Contact Your County Commission

Enbridge intends to deactivate and abandon in place 282 miles of the deteriorating Line 3 pipeline if their plans for a replacement line are approved. The public comment period ends on November 22. It is crucially important to go on the record and tell the MN Public Utilities Commission that you oppose you the abandonment of Line 3 if it is deactivated. You can still submit comments in the following ways:

  • Email:
  • Mail: Scott Ek, Minnesota Public Utilities Commission, 121 7th Place East, Suite 350, St. Paul, MN 55101
  • Online:

Please include the Commission's Docket Numbers and OAH Docket Numbers in the subject line of all communications:

  • Certificate of Need: Commission Docket 14-916, and OAH Docket 65-2500-32764
  • Route: Commission Docket 15-137 and OAH Docket 65-2500-33377

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Contact your County Commissioners and tell them to protect property rights and create good jobs by removing old Line 3!

County Name   Phone Alt Phone Alt Phone Email
Itasca David Tinquist 1 218-327-2847 218-327-7341 218-999-7157
Itasca Terry Snyder 2 218-327-2847
Itasca Leo Trunt 3 218-327-2847 ext.1360
Itasca Burl Ives 4 218-529-1279
Itasca Mark Mandich 5 218-245-1547
Atkin Mark Wedel 1 218-927-6500 218-838-9324
Aitkin Laurie Westerlund 2 320-684-2652
Aitkin Donald Niemi 3 218-927-9947
Aitkin Bill Pratt 4 218-330-1759
Aitkin Anne Marcotte 5 218-256-0277
Carlton Dick Brenner 1 218-879-5572
Carlton Marv Bodie 2 218-879-2085
Carlton Thomas Proulx 3 218-348-4288
Carlton Susan Zymslony 4 218-380-2170
Carlton Gary Peterson 5 218-380-4949
St. Louis Frank Jewell 1 218-726-2450
St. Louis Patrick Boyle 2 218-726-2359
St. Louis Beth Olson 3 218-726-2562
St. Louis Tom Rukavina 4 218-365-8200
St. Louis Pete Stauber 5 218-726-2450
St. Louis Keith Nelson 6 218-749-7108
St. Louis Mike Jugovich 7 218-262-0201
Beltrami Keith Winger 1 218-759-0035
Beltrami Reed Olson 2 218-766-0383
Beltrami Richard Anderson 3 218-467-3275
Beltrami Tim Sumner 4 218-407-7589
Beltrami Jim Luachik 5 218-586-3523
Line 3 Pipeline Abandonment What You Need To Know

Enbridge Energy has proposed to shut down and abandon its Line 3 crude oil pipeline, without addressing soil and water contamination or removing the pipe. This would pass on an enormous financial liability to landowners along the line, and to our children and grandchildren. The State of Minnesota has no plan to deal with this dangerous situation or to protect landowners from that liability. But community members across the north are coming together to demand that the State of Minnesota take action, so that individuals do not have to face this alone. Enbridge has a responsibility to put hard working Minnesotans to work cleaning up its mess. Our property rights, land, and fresh water are at stake.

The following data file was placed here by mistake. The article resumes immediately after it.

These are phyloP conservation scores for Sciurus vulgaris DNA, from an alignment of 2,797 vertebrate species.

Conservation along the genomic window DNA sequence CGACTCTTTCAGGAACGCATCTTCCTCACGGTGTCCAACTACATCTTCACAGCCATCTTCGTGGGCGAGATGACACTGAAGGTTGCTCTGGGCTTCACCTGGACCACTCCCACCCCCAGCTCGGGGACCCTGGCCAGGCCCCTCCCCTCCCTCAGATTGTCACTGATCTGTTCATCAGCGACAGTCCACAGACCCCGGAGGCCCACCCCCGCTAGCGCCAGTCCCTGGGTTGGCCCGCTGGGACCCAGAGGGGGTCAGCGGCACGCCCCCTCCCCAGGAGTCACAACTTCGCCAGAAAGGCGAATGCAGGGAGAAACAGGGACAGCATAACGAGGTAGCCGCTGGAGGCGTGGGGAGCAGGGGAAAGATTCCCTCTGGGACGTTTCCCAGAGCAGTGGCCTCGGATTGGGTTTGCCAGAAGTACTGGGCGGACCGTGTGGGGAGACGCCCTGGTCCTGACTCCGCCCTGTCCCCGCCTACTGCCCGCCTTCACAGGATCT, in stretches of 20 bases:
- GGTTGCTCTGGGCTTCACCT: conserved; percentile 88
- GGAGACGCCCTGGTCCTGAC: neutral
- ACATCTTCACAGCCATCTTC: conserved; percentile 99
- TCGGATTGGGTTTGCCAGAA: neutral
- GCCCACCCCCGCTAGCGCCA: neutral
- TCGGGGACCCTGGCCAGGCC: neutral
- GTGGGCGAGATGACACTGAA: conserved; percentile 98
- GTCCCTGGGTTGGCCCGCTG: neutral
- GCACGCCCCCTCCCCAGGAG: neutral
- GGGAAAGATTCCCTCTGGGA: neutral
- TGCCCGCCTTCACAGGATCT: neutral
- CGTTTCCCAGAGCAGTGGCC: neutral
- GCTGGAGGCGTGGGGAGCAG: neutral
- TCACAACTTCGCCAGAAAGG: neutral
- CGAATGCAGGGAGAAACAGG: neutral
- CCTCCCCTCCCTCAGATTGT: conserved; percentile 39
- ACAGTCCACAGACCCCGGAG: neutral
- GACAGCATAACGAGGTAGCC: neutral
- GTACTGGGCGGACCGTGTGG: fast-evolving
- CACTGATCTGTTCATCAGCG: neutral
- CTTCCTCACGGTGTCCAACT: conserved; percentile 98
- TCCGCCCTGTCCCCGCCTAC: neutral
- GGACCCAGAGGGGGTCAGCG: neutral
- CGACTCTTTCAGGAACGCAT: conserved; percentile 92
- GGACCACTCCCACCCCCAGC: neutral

Line 3 is one of 6 pipelines in Enbridge’s Main-line system. It ships tar sands crude oil from Alberta to Superior, WI, crossing Northern Minnesota for 300 miles. Line 3 was built in l96l and is now at the end of its life. According to Enbridge data, it currently has over 900 “structural integrity anomalies,” including corrosion and long seam cracking. As a result, it has experienced a number of failures during its 55 years of history. Enbridge is now operating the line at reduced volumes and pressures, to reduce the chances of a catastrophic rupture. Fixing these “anomalies” is very expensive, so Enbridge wants to decommission and abandon the pipeline, walk away, and build a new one in a new corridor.

The pipeline likely has many sites of contaminated soil and water around it already, from old leaks and spills. There is likely also contamination from residual oil, lubricants, treatment chemicals, and pipeline coatings. When discovered, this could become the responsibility of landowners. And as it corrodes, the pipe will eventually become a water conduit that could easily drain a wetland or small lake, or flood a farm field.

The US has vague, inadequate laws on pipeline abandonment, so the responsibility to protect landowners rests with the states. However, Minnesota has no abandonment regulations. The MN Public Utilities Commission does have the authority to regulate abandonment as part of the new Line 3 permitting process, but they will only do so if landowners demand it. Otherwise, if Enbridge is not required to remove the pipeline and restore the damaged ecosystems, there may never be a full accounting of the existing and future contamination. And this has never happened before in Minnesota, so if approved, it could set dangerous precedent that would then allow Enbridge to abandon the other 3 ancient pipelines in its Mainline corridor. In contrast, the National Energy Board of Canada thoroughly regulates all aspects of pipeline abandonment, and has ordered Enbridge to set aside nearly $1 billion to pay for future removals and cleanups. Minnesota could do the same, and that is an investment we deserve too.


  • Visit our website ( and contact us for more info and support
  • Voice your concerns to your elected officials, especially Governor Dayton (651-201-3400)
  • Join other landowners intervening in the MN Public Utilities Commission permit process for the new Line 3
  • Talk to your neighbors, church groups, lake associations, etc.
  • Write an op-ed in your local paper